Best-selling author and Twitter-whirlwind Jennifer Weiner has launched a very funny online campaign for her new book, “The Next Best Thing.” Weiner appears in a vest reminiscent of the one novelist Jeffrey Eugenides sported on a Times Square billboard advertising “The Marriage Plot” last summer. A billboard, one might recall, that astonished tourists and readers alike with its portrayal of a literary writer as a macho figure. (The words “swoon-worthy” appeared above the billboard, and we know they were talking about the book, but still.) The vest led to numerous humorous online discussions as well as, naturally, the creation of the @eugenidesvest Twitter account.
“Jeffrey Eugenides doesn’t have a book out this summer,” says the ad, “but Jennifer Weiner has ‘The Next Best Thing.’”
On the one hand, the campaign is pretty insidery, perhaps targeted only at those readers who spend half their life on Twitter and obsess about things such as which authors are getting a Times Square billboard and which are not.
Then again, who cares if it’s insidery? It’s freaking hilarious, which is a tough thing to accomplish in the world of publishing, where most ad campaigns are dry and look exactly the same. Weiner even pulls off the vest, and that’s also hard to do, because vests aren’t for everyone.
Weiner answered a few questions via email. (Full disclosure: She recently put my forthcoming book on a summer reading list on her blog.)
What was the genesis of this vest campaign? I believe you tweeted about taking some pictures in the spring, but how far back did you decide you were going to do this? Did you see the vest last year and picture yourself in it immediately?
The vest and I have had a slow evolution. When I first saw the billboard, I thought, “That’s kinda goofy.” (Not the vest so much, but the paisley shirt, and the whole Marlboro-man vibe – and I should add here that I am huge fan of Jeffrey Eugenides, and think all the praise and prizes he’s gotten are incredibly well-deserved.) But I also thought, “That’s kinda different …” And different is smart. It feels like so much of publicizing and marketing books is still the same-old, same-old – “We’ll send it to Time, we’ll buy an ad in the New York Times, we’ll cross our fingers and hope for the best.” I thought the billboard was brilliant because it was different … and then I came up with the idea of a spoof. The title of my book, “The Next Best Thing,” lent itself perfectly to the idea. After some initial skepticism, my publisher was totally behind this campaign.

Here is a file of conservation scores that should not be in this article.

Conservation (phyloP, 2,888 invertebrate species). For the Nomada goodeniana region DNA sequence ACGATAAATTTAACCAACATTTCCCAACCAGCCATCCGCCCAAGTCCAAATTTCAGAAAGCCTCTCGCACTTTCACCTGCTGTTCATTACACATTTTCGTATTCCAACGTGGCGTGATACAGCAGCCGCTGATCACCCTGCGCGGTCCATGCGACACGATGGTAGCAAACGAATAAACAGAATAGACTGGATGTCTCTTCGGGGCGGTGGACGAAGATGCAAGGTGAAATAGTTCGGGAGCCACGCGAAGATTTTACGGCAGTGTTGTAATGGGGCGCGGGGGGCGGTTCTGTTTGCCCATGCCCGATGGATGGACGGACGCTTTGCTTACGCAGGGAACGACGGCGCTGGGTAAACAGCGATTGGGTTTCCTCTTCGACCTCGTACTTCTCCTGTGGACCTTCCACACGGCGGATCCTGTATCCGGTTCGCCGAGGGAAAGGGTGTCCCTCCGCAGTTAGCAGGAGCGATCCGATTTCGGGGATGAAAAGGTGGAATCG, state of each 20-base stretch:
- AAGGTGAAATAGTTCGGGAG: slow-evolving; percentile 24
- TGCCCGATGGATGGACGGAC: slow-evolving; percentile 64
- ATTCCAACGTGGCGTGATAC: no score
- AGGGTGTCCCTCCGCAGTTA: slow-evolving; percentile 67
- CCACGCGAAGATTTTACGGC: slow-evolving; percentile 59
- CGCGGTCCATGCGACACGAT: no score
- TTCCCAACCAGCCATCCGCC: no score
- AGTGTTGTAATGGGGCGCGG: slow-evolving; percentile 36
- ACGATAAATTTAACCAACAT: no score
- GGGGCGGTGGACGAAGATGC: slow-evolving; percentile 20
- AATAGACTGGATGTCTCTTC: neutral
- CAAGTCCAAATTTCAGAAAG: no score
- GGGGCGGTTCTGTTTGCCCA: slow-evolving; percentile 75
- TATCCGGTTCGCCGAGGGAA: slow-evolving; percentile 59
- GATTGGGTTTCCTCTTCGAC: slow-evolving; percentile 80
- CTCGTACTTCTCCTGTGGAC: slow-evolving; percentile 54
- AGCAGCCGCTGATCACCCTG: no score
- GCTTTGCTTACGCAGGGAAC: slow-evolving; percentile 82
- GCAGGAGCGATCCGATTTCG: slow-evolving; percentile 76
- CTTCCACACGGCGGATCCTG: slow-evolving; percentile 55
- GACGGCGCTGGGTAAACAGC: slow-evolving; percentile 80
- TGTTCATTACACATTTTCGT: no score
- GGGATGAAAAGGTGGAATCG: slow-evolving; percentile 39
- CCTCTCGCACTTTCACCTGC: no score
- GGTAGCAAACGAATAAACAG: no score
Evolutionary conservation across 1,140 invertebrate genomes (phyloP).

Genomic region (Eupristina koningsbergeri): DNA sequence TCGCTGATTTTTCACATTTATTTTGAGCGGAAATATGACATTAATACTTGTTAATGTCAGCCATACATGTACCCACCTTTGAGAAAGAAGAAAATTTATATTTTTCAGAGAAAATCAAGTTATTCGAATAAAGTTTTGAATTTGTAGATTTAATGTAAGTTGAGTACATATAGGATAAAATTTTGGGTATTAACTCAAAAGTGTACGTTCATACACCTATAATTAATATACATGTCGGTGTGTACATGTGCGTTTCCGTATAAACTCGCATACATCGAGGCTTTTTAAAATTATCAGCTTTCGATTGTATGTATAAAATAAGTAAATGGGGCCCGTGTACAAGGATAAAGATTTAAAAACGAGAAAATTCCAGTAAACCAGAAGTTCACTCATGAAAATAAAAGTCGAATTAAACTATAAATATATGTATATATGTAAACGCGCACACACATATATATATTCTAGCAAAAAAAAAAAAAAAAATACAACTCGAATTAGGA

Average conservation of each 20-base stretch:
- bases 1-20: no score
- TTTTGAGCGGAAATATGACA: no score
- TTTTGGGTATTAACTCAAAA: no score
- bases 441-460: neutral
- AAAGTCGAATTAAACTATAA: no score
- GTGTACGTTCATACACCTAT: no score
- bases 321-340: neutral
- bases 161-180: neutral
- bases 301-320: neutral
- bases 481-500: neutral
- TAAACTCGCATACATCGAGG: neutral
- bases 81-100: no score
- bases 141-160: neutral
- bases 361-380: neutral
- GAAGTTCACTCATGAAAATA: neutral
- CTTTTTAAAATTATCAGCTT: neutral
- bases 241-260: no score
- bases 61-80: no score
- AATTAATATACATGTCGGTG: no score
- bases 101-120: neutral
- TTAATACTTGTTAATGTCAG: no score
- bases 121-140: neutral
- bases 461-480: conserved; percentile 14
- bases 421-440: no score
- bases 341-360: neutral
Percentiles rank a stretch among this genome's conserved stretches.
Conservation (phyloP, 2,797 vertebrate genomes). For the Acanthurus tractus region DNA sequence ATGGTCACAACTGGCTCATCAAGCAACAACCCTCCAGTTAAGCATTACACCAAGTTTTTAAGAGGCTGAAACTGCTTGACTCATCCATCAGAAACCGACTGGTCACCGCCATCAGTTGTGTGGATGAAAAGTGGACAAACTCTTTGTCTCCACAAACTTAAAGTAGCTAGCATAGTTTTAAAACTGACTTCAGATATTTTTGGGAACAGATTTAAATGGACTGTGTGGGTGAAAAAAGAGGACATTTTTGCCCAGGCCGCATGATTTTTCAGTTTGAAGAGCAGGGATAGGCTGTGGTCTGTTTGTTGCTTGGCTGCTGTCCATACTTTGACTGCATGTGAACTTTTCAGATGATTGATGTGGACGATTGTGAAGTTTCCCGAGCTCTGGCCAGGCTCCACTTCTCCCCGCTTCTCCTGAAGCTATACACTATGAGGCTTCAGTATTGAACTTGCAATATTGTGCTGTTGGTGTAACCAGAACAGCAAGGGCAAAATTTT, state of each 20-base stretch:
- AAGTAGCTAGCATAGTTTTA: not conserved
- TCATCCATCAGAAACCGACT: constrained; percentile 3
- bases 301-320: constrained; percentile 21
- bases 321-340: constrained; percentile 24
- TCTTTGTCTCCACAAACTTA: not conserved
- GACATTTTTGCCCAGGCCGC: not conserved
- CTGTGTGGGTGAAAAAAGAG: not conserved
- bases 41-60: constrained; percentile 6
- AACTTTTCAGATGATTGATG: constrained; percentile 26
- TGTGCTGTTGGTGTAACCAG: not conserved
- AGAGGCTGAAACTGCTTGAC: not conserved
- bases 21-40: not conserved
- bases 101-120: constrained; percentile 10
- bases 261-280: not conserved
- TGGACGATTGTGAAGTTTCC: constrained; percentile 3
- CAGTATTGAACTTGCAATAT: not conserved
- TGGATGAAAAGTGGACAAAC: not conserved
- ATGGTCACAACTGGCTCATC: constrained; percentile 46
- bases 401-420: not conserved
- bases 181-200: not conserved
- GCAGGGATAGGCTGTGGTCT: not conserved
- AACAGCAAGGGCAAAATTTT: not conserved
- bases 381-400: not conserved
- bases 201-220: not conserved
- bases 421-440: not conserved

The concern at Atria was, “OK, it’s funny, but it’s way too inside baseball.” So we decided to go with a more conventional billboard in Times Square – pretty picture of me, pretty picture of the book – and use the spoof board on the very literary sites.
Now you’ve got your own billboard in Times Square! Is this your first? Did you insist on one after Jeffrey Eugenides had his?
This is my first billboard! Every girl’s dream! And, while I certainly did not insist on it (I don’t insist on anything; I ask nicely), over the past few years, since everyone and her sister got an e-reader, there’s been an ongoing discussion as to the best ways to bring books to readers’ attention. I’ve done “announcement ads” in the Times, but so many people read the paper on iPads now, it felt like those lost their oomph. I’ve bought ads in People (and did them for this publication), but again, people read that on devices, too. I’ve done TV ads, which were incredibly expensive to arrange and produce, and it’s hard to know if they’re working or not. Billboards feel like they’re right in your face. You can’t miss them – you can’t TiVo past them, you can’t fast-forward through them – so I’m hoping that this campaign works!
Where did you get the vest? Did you feel sexy in the vest?
The vest came from the clearance rack at Men’s Wearhouse in Philadelphia. I’m not sure I felt sexy in it, but I did feel sort of … superhero-y? Powerful! Also, I kept thinking of the “See My Vest” song from “The Simpsons,” itself a spoof of “Be Our Guest” from “Beauty and the Beast.” It was neat. I highly recommend it.